Is blogging the “new” lifestream?

A little while ago I was wondering what platform I could use to aggregate my various online properties (Flickr, Delicious, Twitter, etc.) in a so-called “lifestream” and someone suggested that Friendfeed might be feasible. I looked into it for a while, but couldn’t commit to it because something didn’t feel right about using one service to point to all the other services.

With the recent Facebook acquisition of Friendfeed, I figured out what I didn’t like about using Friendfeed as a gateway, and that is that it’s not mine and never will be. It’s unlikely, but what if Facebook decided to kill Friendfeed? That in itself wouldn’t make a huge difference because Friendfeed would only be aggregating my content that is hosted elsewhere. But the principle is that building on a platform I don’t control just seems like a bad idea.

Which brings me to the blog…or at least, the self-hosted blog. With all the plugins available nowadays, it’s possible to incorporate virtually any content from most of the popular services, directly into the blog. I’ve had my Twitter and Flickr streams on /usr/physio for ages, and in the last few months have included additional content from Slideshare and Scribd. My blog is not going to go away anytime soon because I control the platform, down to the version of the software I run. No matter what services crop up that I decide to make use of, it’s only a matter of time before someone writes a plugin that I can use to incorporate that content into my site.

Of course there are issues with interaction on the blog, with most commenting systems incapable of integrating with each other (i.e. my Twitter feed is displayed on my blog, but any reader can only respond via Twitter, rather than directly from the blog…and the same goes with any other services that I’m using). But this problem would exist with any current “lifestreaming” platform.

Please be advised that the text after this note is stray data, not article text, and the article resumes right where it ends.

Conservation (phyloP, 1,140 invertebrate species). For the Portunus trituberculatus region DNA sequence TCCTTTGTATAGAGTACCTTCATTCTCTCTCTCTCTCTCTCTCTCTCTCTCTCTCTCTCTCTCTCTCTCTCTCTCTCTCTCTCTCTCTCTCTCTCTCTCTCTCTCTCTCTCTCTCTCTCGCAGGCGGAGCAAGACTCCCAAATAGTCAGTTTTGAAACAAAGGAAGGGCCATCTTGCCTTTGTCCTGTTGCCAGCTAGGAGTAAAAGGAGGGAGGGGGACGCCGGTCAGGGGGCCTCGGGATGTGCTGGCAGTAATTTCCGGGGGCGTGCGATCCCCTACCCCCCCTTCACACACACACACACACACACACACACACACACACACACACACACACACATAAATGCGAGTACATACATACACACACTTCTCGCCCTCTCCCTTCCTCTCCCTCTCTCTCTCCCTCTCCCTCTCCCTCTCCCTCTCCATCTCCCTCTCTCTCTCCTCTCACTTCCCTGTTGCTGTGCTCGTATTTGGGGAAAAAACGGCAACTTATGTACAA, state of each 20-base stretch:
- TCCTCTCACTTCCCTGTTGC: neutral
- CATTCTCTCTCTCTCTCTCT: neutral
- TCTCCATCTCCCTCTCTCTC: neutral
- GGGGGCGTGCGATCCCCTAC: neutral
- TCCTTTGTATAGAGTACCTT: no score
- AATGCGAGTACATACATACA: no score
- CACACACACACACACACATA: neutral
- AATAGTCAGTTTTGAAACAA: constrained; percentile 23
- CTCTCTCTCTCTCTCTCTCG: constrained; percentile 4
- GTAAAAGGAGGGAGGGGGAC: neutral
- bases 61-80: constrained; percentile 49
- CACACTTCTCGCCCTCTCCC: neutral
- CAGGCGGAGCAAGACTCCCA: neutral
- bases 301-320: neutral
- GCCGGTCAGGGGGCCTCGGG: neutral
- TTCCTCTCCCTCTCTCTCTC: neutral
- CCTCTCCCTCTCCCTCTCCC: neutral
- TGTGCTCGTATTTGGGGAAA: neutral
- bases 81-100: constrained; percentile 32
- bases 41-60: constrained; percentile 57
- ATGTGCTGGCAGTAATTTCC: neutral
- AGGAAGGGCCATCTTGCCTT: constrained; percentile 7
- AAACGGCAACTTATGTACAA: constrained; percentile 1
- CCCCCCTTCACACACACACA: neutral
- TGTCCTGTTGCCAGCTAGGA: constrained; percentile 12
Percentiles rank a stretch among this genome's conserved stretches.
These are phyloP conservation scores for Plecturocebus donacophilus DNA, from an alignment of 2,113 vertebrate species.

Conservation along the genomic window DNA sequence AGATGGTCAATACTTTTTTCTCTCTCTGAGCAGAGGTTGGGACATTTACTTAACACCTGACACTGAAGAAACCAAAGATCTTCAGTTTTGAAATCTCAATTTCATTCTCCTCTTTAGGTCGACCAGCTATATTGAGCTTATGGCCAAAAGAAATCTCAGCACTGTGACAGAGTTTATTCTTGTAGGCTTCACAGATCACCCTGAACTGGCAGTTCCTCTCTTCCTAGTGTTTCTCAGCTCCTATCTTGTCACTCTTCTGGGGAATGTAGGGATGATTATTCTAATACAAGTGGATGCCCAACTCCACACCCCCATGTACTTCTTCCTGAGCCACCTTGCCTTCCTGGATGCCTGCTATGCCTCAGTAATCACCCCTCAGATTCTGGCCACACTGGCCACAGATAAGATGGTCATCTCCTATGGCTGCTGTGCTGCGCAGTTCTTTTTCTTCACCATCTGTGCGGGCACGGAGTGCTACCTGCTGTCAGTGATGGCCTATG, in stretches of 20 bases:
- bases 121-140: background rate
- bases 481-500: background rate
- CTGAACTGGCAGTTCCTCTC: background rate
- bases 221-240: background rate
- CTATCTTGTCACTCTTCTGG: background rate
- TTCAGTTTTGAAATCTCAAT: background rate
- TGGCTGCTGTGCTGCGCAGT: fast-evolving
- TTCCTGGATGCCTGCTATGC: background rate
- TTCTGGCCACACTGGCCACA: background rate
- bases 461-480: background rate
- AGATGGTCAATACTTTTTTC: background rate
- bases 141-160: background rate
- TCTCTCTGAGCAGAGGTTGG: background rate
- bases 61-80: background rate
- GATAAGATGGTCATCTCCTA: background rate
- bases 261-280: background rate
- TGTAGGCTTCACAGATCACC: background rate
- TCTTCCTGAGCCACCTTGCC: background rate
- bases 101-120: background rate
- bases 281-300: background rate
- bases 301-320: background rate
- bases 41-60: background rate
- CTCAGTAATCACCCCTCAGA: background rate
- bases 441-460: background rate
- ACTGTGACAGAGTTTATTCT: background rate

So, is the blog going to make a comeback?

Faculty writing workshop

I just got back from an academic writing workshop at the Houwhoek Inn (their site needs some serious work). The point was to go there with an idea of an article you were going to write, spend 3 days writing it and getting feedback from the other participants and to end up with a draft that would be suitable for submission to a journal with minimal revision.

My article is based on a survey I did among the physiotherapy students in our department last year that looked at the knowledge and use of some of the most popular social software, including Flickr, Twitter, YouTube, Facebook, Digg, Delicious and Wikipedia. The idea was that if we’re going to use some of these services (like social bookmarking by subject, module, class, etc.) then it’d be useful to have an understanding of what the students already know and use. It would give us an idea of what kind of preparation we’d have to do before starting, as well as what level of use we could initially expect from the students.

It’s going to take me a little while to get feedback from the journal editor and reviewers, so it won’t be out anytime soon. I’m hoping that it’ll be published in the next few months though.

Here’s the abstract:

Institutions of higher learning are under pressure to respond to the changing needs of today’s learners and the use of information and communication technology has been at the forefront of that change. The use of social software that enables people to interact with each other in a dynamic way, has been identified as one possible approach. This survey sought to identify the knowledge and attitudes of South African physiotherapy students towards the use of social software in a physiotherapy department. The design was a cross-sectional, descriptive survey that took place in a university physiotherapy department in the Western Cape, South Africa. It included 135 students and used a self-developed questionnaire. Results showed that these students had a superficial understanding of social software. They did however, show an openness to new approaches and a willingness to interact with lecturers outside the traditional classroom setting. A lack of access to appropriate technology was identified as one possible factor for their lack of understanding. Any attempt to incorporate social software tools into this department would have to include significant training and support.